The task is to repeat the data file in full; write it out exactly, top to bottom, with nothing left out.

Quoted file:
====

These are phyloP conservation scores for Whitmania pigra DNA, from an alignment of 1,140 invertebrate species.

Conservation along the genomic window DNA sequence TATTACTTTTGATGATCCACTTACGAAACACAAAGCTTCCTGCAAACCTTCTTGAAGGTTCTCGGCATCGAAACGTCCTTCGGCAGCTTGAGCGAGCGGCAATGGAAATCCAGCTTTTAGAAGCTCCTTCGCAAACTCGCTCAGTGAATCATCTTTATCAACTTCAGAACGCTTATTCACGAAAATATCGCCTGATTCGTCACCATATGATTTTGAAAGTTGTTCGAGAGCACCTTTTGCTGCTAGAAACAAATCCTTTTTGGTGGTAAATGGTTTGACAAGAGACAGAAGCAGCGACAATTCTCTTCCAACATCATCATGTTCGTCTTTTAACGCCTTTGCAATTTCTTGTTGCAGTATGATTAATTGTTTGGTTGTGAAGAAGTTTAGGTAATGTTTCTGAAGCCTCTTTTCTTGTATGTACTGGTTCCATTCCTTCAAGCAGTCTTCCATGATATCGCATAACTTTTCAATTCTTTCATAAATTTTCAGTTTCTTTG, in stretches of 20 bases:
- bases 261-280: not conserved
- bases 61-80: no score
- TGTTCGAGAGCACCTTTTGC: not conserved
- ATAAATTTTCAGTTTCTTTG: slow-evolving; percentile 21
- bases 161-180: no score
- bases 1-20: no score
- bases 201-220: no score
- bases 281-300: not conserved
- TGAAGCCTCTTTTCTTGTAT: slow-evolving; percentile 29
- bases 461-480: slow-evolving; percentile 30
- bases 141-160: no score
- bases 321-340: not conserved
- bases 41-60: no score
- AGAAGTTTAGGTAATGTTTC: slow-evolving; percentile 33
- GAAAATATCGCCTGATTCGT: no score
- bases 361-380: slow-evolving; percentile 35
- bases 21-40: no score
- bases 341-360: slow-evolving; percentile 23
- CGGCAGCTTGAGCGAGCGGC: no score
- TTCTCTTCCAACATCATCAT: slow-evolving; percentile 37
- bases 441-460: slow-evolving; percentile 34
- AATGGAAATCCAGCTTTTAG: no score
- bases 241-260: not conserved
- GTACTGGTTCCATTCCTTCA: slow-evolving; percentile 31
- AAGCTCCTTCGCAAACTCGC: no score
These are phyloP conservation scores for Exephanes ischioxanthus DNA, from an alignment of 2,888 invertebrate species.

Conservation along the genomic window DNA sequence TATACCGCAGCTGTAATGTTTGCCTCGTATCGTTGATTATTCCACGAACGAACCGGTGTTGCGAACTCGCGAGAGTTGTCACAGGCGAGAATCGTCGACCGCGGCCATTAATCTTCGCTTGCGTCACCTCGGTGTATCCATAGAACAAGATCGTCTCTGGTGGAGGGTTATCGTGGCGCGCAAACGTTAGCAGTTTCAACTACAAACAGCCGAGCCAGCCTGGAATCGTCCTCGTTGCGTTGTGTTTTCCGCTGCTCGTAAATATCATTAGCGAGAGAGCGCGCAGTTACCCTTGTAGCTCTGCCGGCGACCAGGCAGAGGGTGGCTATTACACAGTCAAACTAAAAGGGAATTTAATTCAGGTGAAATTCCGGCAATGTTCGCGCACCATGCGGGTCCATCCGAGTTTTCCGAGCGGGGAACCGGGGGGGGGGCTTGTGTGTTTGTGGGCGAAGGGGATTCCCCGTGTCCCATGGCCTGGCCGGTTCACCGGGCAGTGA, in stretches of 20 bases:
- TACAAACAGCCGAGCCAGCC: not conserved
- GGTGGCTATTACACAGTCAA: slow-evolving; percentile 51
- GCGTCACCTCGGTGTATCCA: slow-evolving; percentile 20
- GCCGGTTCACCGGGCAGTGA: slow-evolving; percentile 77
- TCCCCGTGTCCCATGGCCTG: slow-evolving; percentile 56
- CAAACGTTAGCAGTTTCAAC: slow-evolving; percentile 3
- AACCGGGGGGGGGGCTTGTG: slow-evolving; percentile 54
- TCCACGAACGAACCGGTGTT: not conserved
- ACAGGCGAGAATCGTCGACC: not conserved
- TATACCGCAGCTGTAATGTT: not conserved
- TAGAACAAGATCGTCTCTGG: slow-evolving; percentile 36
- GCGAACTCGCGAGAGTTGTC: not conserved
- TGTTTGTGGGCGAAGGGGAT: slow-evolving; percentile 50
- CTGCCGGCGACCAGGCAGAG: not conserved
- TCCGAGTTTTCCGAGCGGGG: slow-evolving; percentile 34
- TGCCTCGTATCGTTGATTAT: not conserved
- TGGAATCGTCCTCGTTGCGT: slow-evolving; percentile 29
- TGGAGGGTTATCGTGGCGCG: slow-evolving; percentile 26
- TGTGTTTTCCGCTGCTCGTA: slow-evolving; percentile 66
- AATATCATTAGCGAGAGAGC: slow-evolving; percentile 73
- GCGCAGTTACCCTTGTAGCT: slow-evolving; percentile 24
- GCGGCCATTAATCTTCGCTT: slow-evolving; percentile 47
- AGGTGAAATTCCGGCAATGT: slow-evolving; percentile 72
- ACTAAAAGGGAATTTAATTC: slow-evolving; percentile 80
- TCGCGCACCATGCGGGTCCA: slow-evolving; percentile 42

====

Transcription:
These are phyloP conservation scores for Whitmania pigra DNA, from an alignment of 1,140 invertebrate species.

Conservation along the genomic window DNA sequence TATTACTTTTGATGATCCACTTACGAAACACAAAGCTTCCTGCAAACCTTCTTGAAGGTTCTCGGCATCGAAACGTCCTTCGGCAGCTTGAGCGAGCGGCAATGGAAATCCAGCTTTTAGAAGCTCCTTCGCAAACTCGCTCAGTGAATCATCTTTATCAACTTCAGAACGCTTATTCACGAAAATATCGCCTGATTCGTCACCATATGATTTTGAAAGTTGTTCGAGAGCACCTTTTGCTGCTAGAAACAAATCCTTTTTGGTGGTAAATGGTTTGACAAGAGACAGAAGCAGCGACAATTCTCTTCCAACATCATCATGTTCGTCTTTTAACGCCTTTGCAATTTCTTGTTGCAGTATGATTAATTGTTTGGTTGTGAAGAAGTTTAGGTAATGTTTCTGAAGCCTCTTTTCTTGTATGTACTGGTTCCATTCCTTCAAGCAGTCTTCCATGATATCGCATAACTTTTCAATTCTTTCATAAATTTTCAGTTTCTTTG, in stretches of 20 bases:
- bases 261-280: not conserved
- bases 61-80: no score
- TGTTCGAGAGCACCTTTTGC: not conserved
- ATAAATTTTCAGTTTCTTTG: slow-evolving; percentile 21
- bases 161-180: no score
- bases 1-20: no score
- bases 201-220: no score
- bases 281-300: not conserved
- TGAAGCCTCTTTTCTTGTAT: slow-evolving; percentile 29
- bases 461-480: slow-evolving; percentile 30
- bases 141-160: no score
- bases 321-340: not conserved
- bases 41-60: no score
- AGAAGTTTAGGTAATGTTTC: slow-evolving; percentile 33
- GAAAATATCGCCTGATTCGT: no score
- bases 361-380: slow-evolving; percentile 35
- bases 21-40: no score
- bases 341-360: slow-evolving; percentile 23
- CGGCAGCTTGAGCGAGCGGC: no score
- TTCTCTTCCAACATCATCAT: slow-evolving; percentile 37
- bases 441-460: slow-evolving; percentile 34
- AATGGAAATCCAGCTTTTAG: no score
- bases 241-260: not conserved
- GTACTGGTTCCATTCCTTCA: slow-evolving; percentile 31
- AAGCTCCTTCGCAAACTCGC: no score
These are phyloP conservation scores for Exephanes ischioxanthus DNA, from an alignment of 2,888 invertebrate species.

Conservation along the genomic window DNA sequence TATACCGCAGCTGTAATGTTTGCCTCGTATCGTTGATTATTCCACGAACGAACCGGTGTTGCGAACTCGCGAGAGTTGTCACAGGCGAGAATCGTCGACCGCGGCCATTAATCTTCGCTTGCGTCACCTCGGTGTATCCATAGAACAAGATCGTCTCTGGTGGAGGGTTATCGTGGCGCGCAAACGTTAGCAGTTTCAACTACAAACAGCCGAGCCAGCCTGGAATCGTCCTCGTTGCGTTGTGTTTTCCGCTGCTCGTAAATATCATTAGCGAGAGAGCGCGCAGTTACCCTTGTAGCTCTGCCGGCGACCAGGCAGAGGGTGGCTATTACACAGTCAAACTAAAAGGGAATTTAATTCAGGTGAAATTCCGGCAATGTTCGCGCACCATGCGGGTCCATCCGAGTTTTCCGAGCGGGGAACCGGGGGGGGGGCTTGTGTGTTTGTGGGCGAAGGGGATTCCCCGTGTCCCATGGCCTGGCCGGTTCACCGGGCAGTGA, in stretches of 20 bases:
- TACAAACAGCCGAGCCAGCC: not conserved
- GGTGGCTATTACACAGTCAA: slow-evolving; percentile 51
- GCGTCACCTCGGTGTATCCA: slow-evolving; percentile 20
- GCCGGTTCACCGGGCAGTGA: slow-evolving; percentile 77
- TCCCCGTGTCCCATGGCCTG: slow-evolving; percentile 56
- CAAACGTTAGCAGTTTCAAC: slow-evolving; percentile 3
- AACCGGGGGGGGGGCTTGTG: slow-evolving; percentile 54
- TCCACGAACGAACCGGTGTT: not conserved
- ACAGGCGAGAATCGTCGACC: not conserved
- TATACCGCAGCTGTAATGTT: not conserved
- TAGAACAAGATCGTCTCTGG: slow-evolving; percentile 36
- GCGAACTCGCGAGAGTTGTC: not conserved
- TGTTTGTGGGCGAAGGGGAT: slow-evolving; percentile 50
- CTGCCGGCGACCAGGCAGAG: not conserved
- TCCGAGTTTTCCGAGCGGGG: slow-evolving; percentile 34
- TGCCTCGTATCGTTGATTAT: not conserved
- TGGAATCGTCCTCGTTGCGT: slow-evolving; percentile 29
- TGGAGGGTTATCGTGGCGCG: slow-evolving; percentile 26
- TGTGTTTTCCGCTGCTCGTA: slow-evolving; percentile 66
- AATATCATTAGCGAGAGAGC: slow-evolving; percentile 73
- GCGCAGTTACCCTTGTAGCT: slow-evolving; percentile 24
- GCGGCCATTAATCTTCGCTT: slow-evolving; percentile 47
- AGGTGAAATTCCGGCAATGT: slow-evolving; percentile 72
- ACTAAAAGGGAATTTAATTC: slow-evolving; percentile 80
- TCGCGCACCATGCGGGTCCA: slow-evolving; percentile 42